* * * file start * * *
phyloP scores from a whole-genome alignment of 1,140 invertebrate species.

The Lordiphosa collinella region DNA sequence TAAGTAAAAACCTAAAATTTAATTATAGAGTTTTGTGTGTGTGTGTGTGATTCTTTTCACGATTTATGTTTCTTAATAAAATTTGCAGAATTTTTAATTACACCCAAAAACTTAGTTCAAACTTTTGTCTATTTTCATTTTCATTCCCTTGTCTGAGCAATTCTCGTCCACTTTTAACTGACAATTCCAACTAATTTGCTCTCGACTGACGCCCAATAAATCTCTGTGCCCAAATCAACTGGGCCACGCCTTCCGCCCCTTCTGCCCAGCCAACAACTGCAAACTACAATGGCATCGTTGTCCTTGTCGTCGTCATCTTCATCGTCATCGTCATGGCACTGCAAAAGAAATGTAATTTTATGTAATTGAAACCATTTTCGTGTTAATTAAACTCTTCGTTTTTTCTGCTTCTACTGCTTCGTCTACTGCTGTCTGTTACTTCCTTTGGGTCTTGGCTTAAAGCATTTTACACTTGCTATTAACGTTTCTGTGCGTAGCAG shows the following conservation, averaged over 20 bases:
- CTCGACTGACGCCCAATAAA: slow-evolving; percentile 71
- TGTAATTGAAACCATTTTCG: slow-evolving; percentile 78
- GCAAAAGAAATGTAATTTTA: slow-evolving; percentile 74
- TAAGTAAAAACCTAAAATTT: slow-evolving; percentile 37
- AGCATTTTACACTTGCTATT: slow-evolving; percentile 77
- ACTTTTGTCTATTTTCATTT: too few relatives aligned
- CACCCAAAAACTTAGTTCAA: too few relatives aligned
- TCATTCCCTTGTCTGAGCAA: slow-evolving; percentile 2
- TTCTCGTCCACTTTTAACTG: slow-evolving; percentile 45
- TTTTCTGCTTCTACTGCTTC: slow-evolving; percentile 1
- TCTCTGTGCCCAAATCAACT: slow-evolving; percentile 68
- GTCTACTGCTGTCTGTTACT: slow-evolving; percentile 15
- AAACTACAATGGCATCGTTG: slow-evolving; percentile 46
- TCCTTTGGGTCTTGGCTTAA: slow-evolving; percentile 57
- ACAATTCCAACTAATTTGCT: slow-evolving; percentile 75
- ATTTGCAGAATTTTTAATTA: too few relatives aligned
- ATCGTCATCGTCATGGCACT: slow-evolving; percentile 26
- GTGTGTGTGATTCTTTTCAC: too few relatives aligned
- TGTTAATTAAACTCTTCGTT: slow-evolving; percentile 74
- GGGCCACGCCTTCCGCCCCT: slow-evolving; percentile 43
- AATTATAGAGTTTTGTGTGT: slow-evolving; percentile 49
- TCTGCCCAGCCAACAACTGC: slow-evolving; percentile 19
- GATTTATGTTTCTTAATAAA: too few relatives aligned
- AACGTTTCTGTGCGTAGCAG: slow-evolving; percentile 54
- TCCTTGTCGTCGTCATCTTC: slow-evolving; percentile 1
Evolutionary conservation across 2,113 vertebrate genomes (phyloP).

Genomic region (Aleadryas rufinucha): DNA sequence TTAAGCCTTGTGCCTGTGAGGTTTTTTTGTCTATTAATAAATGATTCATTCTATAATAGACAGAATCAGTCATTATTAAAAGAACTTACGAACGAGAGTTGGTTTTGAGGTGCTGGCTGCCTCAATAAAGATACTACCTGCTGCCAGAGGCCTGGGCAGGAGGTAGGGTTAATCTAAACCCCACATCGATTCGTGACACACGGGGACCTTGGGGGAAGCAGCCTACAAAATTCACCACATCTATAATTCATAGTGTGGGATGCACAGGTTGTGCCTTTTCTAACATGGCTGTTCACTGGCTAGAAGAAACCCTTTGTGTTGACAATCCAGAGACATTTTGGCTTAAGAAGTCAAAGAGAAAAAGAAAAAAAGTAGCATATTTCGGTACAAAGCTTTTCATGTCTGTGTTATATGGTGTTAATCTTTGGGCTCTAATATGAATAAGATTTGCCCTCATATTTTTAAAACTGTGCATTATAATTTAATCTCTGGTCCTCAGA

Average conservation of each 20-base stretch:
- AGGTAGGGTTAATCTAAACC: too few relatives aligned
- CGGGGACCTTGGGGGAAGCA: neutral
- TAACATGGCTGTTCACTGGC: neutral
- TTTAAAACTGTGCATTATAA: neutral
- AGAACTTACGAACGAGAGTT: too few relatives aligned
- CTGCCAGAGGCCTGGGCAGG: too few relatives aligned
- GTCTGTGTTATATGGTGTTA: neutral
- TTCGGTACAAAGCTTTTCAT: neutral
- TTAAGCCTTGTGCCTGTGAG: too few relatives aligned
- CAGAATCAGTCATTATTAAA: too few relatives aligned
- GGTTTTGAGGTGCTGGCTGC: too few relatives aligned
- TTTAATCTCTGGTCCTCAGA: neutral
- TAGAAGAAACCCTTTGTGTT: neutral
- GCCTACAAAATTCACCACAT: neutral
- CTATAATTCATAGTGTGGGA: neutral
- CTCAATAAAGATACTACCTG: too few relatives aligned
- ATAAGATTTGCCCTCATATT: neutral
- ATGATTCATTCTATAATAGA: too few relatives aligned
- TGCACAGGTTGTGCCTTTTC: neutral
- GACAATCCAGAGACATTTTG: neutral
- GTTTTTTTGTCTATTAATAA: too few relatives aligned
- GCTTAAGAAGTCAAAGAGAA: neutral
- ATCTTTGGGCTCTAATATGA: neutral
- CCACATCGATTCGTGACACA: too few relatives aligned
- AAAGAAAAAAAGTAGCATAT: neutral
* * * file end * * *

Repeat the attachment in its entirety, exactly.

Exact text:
phyloP scores from a whole-genome alignment of 1,140 invertebrate species.

The Lordiphosa collinella region DNA sequence TAAGTAAAAACCTAAAATTTAATTATAGAGTTTTGTGTGTGTGTGTGTGATTCTTTTCACGATTTATGTTTCTTAATAAAATTTGCAGAATTTTTAATTACACCCAAAAACTTAGTTCAAACTTTTGTCTATTTTCATTTTCATTCCCTTGTCTGAGCAATTCTCGTCCACTTTTAACTGACAATTCCAACTAATTTGCTCTCGACTGACGCCCAATAAATCTCTGTGCCCAAATCAACTGGGCCACGCCTTCCGCCCCTTCTGCCCAGCCAACAACTGCAAACTACAATGGCATCGTTGTCCTTGTCGTCGTCATCTTCATCGTCATCGTCATGGCACTGCAAAAGAAATGTAATTTTATGTAATTGAAACCATTTTCGTGTTAATTAAACTCTTCGTTTTTTCTGCTTCTACTGCTTCGTCTACTGCTGTCTGTTACTTCCTTTGGGTCTTGGCTTAAAGCATTTTACACTTGCTATTAACGTTTCTGTGCGTAGCAG shows the following conservation, averaged over 20 bases:
- CTCGACTGACGCCCAATAAA: slow-evolving; percentile 71
- TGTAATTGAAACCATTTTCG: slow-evolving; percentile 78
- GCAAAAGAAATGTAATTTTA: slow-evolving; percentile 74
- TAAGTAAAAACCTAAAATTT: slow-evolving; percentile 37
- AGCATTTTACACTTGCTATT: slow-evolving; percentile 77
- ACTTTTGTCTATTTTCATTT: too few relatives aligned
- CACCCAAAAACTTAGTTCAA: too few relatives aligned
- TCATTCCCTTGTCTGAGCAA: slow-evolving; percentile 2
- TTCTCGTCCACTTTTAACTG: slow-evolving; percentile 45
- TTTTCTGCTTCTACTGCTTC: slow-evolving; percentile 1
- TCTCTGTGCCCAAATCAACT: slow-evolving; percentile 68
- GTCTACTGCTGTCTGTTACT: slow-evolving; percentile 15
- AAACTACAATGGCATCGTTG: slow-evolving; percentile 46
- TCCTTTGGGTCTTGGCTTAA: slow-evolving; percentile 57
- ACAATTCCAACTAATTTGCT: slow-evolving; percentile 75
- ATTTGCAGAATTTTTAATTA: too few relatives aligned
- ATCGTCATCGTCATGGCACT: slow-evolving; percentile 26
- GTGTGTGTGATTCTTTTCAC: too few relatives aligned
- TGTTAATTAAACTCTTCGTT: slow-evolving; percentile 74
- GGGCCACGCCTTCCGCCCCT: slow-evolving; percentile 43
- AATTATAGAGTTTTGTGTGT: slow-evolving; percentile 49
- TCTGCCCAGCCAACAACTGC: slow-evolving; percentile 19
- GATTTATGTTTCTTAATAAA: too few relatives aligned
- AACGTTTCTGTGCGTAGCAG: slow-evolving; percentile 54
- TCCTTGTCGTCGTCATCTTC: slow-evolving; percentile 1
Evolutionary conservation across 2,113 vertebrate genomes (phyloP).

Genomic region (Aleadryas rufinucha): DNA sequence TTAAGCCTTGTGCCTGTGAGGTTTTTTTGTCTATTAATAAATGATTCATTCTATAATAGACAGAATCAGTCATTATTAAAAGAACTTACGAACGAGAGTTGGTTTTGAGGTGCTGGCTGCCTCAATAAAGATACTACCTGCTGCCAGAGGCCTGGGCAGGAGGTAGGGTTAATCTAAACCCCACATCGATTCGTGACACACGGGGACCTTGGGGGAAGCAGCCTACAAAATTCACCACATCTATAATTCATAGTGTGGGATGCACAGGTTGTGCCTTTTCTAACATGGCTGTTCACTGGCTAGAAGAAACCCTTTGTGTTGACAATCCAGAGACATTTTGGCTTAAGAAGTCAAAGAGAAAAAGAAAAAAAGTAGCATATTTCGGTACAAAGCTTTTCATGTCTGTGTTATATGGTGTTAATCTTTGGGCTCTAATATGAATAAGATTTGCCCTCATATTTTTAAAACTGTGCATTATAATTTAATCTCTGGTCCTCAGA

Average conservation of each 20-base stretch:
- AGGTAGGGTTAATCTAAACC: too few relatives aligned
- CGGGGACCTTGGGGGAAGCA: neutral
- TAACATGGCTGTTCACTGGC: neutral
- TTTAAAACTGTGCATTATAA: neutral
- AGAACTTACGAACGAGAGTT: too few relatives aligned
- CTGCCAGAGGCCTGGGCAGG: too few relatives aligned
- GTCTGTGTTATATGGTGTTA: neutral
- TTCGGTACAAAGCTTTTCAT: neutral
- TTAAGCCTTGTGCCTGTGAG: too few relatives aligned
- CAGAATCAGTCATTATTAAA: too few relatives aligned
- GGTTTTGAGGTGCTGGCTGC: too few relatives aligned
- TTTAATCTCTGGTCCTCAGA: neutral
- TAGAAGAAACCCTTTGTGTT: neutral
- GCCTACAAAATTCACCACAT: neutral
- CTATAATTCATAGTGTGGGA: neutral
- CTCAATAAAGATACTACCTG: too few relatives aligned
- ATAAGATTTGCCCTCATATT: neutral
- ATGATTCATTCTATAATAGA: too few relatives aligned
- TGCACAGGTTGTGCCTTTTC: neutral
- GACAATCCAGAGACATTTTG: neutral
- GTTTTTTTGTCTATTAATAA: too few relatives aligned
- GCTTAAGAAGTCAAAGAGAA: neutral
- ATCTTTGGGCTCTAATATGA: neutral
- CCACATCGATTCGTGACACA: too few relatives aligned
- AAAGAAAAAAAGTAGCATAT: neutral